horseshoe crab


New Member
Anyone know anything about horseshoe crabs? My kid is bugging me to put one in my 135 fish only tank. Help!

new reefer 03

Active Member
i have one in my 55g, they are sand sifters. good for a CUC. mine stays hidden burried in the sand most of the time, but occasionally i will see him catching a current and swimming around my tank. they generally require large tanks, but get one small and you should be okay for a while :)


Well-Known Member
Don't do it.
They get huge (several feet) and are very difficult
Exerpt from Wet Web Media
They are also said to be able to suffer seasonal famine and live without food for as much as a year! A year is also about how long it takes for these crabs to starve in mismatched marine aquariums. Too often, horseshoe crabs are placed in small aquaria with lots of live rock and not enough sand to burrow, forage and survive. Mind you that an abundance of live rock is very beneficial for reef aquariums. The problem is that these creatures, though, do not live on the reef proper. They do live near the reef, however, and will thank you very kindly if you provide a large open bed of deep fine sand for them to dig in. It takes perhaps 10 sq. ft per crab of more at >6"/15cm depth). It is interesting to note that horseshoe crabs may stay buried in the sand for days or even several weeks at a time. Let's be very clear that they live or die in captivity by the presence of deep fine sand and mud and the food they find within. We recommend using finely minced clams and clean Tubifex worms (live or thawed frozen) as part of the staple diet for this creature in captivity. Other ocean meats may be taken with equal enthusiasm. Be very mindful of the size and composition of food offered; Limulus have no jaws to chew or crush prey but instead process food with bristles at the base of their walking legs (yes... they must walk to feed, as the food is passed and mashed by these bristles). Although hardy and peaceful in their natural habitat, these "crabs" do not fare well in captivity outside of large, mature specialized aquaria. They tend to linger for some months in captivity, but again, do not survive past a few months with casual care.


Well-Known Member
Cole, you have had yours a very short time. Please read the above article on how long it takes them to starve before recommending someonelse buy one.
Great piece of information Lynn.
I have tried to keep a couple of these alive in the many years in this hobby only to have them die after a few months. Now I admire them in the ocean where I think they should stay.


New Member
I have kepted my pair for about 3 years now, the most important things I have come across with keeping them healthy is you must feed them high protein and calcium based diets to support their molting and the temperature itself, 72 to 75 has been the best temp to keep them with some other fish that can handle the colder water, they generally die in a reef from my personal experience being do to the water temperature itself being above 75 degrees for a long period of time (and these are specifically from the gulf of Mexico, so said the store owner) I also run my salinity around 1.025 - 1.027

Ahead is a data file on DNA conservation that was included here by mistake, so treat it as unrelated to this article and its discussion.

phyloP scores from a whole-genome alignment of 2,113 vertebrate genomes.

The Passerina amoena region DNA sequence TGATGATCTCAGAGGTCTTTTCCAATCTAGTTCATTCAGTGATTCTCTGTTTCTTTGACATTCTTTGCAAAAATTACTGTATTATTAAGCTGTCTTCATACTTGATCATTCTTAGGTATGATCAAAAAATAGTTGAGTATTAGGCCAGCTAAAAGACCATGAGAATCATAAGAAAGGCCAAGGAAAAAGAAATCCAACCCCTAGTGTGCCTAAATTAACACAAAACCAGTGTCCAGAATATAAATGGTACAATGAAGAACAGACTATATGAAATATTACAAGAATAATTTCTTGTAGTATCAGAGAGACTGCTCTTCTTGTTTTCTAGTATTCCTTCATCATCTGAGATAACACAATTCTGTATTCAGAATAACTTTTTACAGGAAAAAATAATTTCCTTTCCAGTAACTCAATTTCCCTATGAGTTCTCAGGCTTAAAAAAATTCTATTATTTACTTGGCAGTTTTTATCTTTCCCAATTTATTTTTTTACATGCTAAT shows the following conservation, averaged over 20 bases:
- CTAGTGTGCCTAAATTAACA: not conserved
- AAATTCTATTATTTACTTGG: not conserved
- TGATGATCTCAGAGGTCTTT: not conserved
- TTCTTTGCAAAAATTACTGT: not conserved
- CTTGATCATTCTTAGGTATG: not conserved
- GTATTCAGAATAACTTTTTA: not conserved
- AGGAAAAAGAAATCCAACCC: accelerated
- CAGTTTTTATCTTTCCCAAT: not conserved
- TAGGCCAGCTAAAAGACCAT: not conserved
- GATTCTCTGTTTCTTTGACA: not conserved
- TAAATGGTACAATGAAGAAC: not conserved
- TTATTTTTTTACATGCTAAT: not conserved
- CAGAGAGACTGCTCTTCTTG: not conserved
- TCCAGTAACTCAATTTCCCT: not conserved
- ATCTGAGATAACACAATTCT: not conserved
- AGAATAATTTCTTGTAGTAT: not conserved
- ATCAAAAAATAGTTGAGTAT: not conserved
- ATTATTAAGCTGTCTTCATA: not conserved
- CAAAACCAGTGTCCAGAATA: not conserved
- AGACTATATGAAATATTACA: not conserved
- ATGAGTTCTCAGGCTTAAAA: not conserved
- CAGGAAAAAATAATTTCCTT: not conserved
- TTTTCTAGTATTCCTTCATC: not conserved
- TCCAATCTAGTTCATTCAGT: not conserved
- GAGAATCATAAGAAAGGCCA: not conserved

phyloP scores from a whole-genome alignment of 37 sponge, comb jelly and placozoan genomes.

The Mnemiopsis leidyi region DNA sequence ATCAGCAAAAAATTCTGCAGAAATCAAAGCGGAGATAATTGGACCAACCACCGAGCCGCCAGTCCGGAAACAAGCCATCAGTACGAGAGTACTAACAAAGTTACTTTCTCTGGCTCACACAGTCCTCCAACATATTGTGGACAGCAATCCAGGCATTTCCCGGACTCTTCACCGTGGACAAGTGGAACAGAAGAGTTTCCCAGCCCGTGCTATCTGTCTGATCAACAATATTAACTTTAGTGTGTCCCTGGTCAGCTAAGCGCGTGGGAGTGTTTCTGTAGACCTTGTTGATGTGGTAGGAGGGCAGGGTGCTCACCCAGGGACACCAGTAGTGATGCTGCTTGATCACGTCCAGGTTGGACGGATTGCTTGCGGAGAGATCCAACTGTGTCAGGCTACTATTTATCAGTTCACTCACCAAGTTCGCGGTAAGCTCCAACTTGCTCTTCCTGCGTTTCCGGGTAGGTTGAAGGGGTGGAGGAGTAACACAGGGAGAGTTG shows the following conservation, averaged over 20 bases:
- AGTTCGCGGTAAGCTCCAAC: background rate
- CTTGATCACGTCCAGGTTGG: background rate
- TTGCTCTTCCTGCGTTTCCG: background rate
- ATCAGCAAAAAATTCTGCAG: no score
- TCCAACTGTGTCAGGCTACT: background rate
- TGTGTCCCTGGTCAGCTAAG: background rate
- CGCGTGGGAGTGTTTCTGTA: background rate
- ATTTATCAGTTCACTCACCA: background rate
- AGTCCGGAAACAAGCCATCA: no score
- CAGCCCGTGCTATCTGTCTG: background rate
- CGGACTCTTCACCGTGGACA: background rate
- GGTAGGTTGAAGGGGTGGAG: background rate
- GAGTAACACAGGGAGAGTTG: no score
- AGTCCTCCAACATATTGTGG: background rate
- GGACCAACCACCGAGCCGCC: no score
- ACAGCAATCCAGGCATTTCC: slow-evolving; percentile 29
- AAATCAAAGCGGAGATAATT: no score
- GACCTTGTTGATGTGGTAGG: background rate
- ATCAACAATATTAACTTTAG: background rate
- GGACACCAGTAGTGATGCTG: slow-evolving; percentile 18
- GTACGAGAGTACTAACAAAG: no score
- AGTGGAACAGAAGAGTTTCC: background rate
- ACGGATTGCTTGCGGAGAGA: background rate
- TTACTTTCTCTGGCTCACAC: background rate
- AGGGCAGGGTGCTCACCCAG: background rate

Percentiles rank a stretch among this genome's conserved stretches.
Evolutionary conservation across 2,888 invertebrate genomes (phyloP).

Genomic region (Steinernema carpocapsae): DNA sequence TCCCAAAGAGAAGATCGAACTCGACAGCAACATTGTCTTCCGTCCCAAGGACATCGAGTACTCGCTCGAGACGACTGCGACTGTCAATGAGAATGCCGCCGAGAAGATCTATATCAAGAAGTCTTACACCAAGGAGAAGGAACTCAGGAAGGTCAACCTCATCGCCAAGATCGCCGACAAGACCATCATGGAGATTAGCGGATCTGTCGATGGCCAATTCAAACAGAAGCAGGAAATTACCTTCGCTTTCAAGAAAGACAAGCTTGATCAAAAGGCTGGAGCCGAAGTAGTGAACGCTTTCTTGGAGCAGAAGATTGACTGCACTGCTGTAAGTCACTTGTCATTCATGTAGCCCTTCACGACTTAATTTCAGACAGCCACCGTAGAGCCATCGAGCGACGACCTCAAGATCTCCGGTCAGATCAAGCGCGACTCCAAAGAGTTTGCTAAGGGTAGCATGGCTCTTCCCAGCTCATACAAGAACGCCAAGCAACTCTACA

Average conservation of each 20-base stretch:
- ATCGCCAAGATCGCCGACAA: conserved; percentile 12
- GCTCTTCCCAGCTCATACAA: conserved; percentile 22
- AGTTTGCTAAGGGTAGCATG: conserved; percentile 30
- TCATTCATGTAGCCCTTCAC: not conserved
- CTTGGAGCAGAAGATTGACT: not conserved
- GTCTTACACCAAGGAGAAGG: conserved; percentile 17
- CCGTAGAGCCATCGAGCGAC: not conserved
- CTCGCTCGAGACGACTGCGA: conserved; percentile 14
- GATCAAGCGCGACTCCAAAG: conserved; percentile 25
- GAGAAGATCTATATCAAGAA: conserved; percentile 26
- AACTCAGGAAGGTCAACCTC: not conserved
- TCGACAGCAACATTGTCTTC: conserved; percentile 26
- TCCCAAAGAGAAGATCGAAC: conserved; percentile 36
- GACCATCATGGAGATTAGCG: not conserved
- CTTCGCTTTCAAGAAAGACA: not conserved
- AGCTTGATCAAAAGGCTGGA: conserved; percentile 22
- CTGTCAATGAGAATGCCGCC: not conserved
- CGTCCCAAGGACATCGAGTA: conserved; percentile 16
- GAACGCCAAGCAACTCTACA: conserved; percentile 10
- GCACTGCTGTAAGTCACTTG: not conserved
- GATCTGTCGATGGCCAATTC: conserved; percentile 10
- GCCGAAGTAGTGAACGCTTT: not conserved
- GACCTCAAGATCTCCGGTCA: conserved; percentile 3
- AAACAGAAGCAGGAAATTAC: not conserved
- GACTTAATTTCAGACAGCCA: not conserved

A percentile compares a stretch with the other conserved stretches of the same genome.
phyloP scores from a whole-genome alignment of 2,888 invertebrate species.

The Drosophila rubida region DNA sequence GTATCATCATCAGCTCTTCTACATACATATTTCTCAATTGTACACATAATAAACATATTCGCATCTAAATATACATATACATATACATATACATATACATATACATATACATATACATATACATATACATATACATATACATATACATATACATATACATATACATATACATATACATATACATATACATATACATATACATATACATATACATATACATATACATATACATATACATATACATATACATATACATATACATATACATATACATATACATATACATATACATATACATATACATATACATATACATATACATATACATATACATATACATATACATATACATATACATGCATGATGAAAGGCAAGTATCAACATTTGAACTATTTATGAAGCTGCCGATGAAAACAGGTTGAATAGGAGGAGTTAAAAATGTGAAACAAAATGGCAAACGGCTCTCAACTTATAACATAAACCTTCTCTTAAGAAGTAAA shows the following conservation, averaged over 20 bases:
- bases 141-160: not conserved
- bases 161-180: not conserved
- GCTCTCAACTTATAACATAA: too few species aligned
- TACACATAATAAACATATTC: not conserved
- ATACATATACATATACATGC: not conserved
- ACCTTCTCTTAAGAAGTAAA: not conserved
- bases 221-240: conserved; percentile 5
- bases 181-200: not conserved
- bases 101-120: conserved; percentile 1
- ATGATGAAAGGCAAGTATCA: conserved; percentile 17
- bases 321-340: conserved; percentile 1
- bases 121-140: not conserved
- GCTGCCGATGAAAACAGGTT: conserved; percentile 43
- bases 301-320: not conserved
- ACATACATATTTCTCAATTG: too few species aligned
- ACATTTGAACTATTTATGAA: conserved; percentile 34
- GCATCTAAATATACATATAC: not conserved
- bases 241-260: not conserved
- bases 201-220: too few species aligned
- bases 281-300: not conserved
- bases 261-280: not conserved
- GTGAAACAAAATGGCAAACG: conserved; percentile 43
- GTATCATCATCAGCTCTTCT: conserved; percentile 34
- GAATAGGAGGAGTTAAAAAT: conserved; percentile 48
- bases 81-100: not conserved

They generally will hide in the sand for very long periods of time after they have a larger feeding, but they do come out at night around 3 am to explore and move to a new place to hide.

I highly recommend that if you keep these goofy characters that you introduce a lot of diverse sand burrowing worms and crustaceans (generally living on live rock) and you arrange your aquarium in a way so that they can't get stuck between rocks or the glass and a rock as these guys cram themselves into tight spaces sometimes seemingly for no reason.

Mine have grown from being 2 inches from nose to tail tip to almost 4 - 5 inches, they will grow to be over 2 feet but generally that process will take several years, from my research almost 10 to reach full size and i personally look forward to it and have myself prepared they molt very rarely as well and when they do it can be a surprise since the shell looks just like they crab itself (if it goes smoothly) and can appear as if your crab has passed but the first thing to check for to make sure it isn't the case is a split in the front of the shell where they exit out.

I feed my crabs a mix of reef frenzy (frozen) Hikari massivore delite and Hikari crab cuisine with occasional raw shrimp and they have been doing very well with this mix so far.

It's not possible to keep them in a traditional reef tank and they generally prefer colder waters but if you supply the a lot of wide deep sand to live in and you keep the rock layout safe for them, you can keep them. I will also say it's very important for them once they start growing to supply square foot space over water amount, they need wide open spaces to be able to move about and do random crab things, for younger crabs under 6 inches I recommend the 55 low boy tanks as they supply a lot of space for them.

hopefully this information is helpful to anyone trying to keep horseshoe crabs in a home aquarium!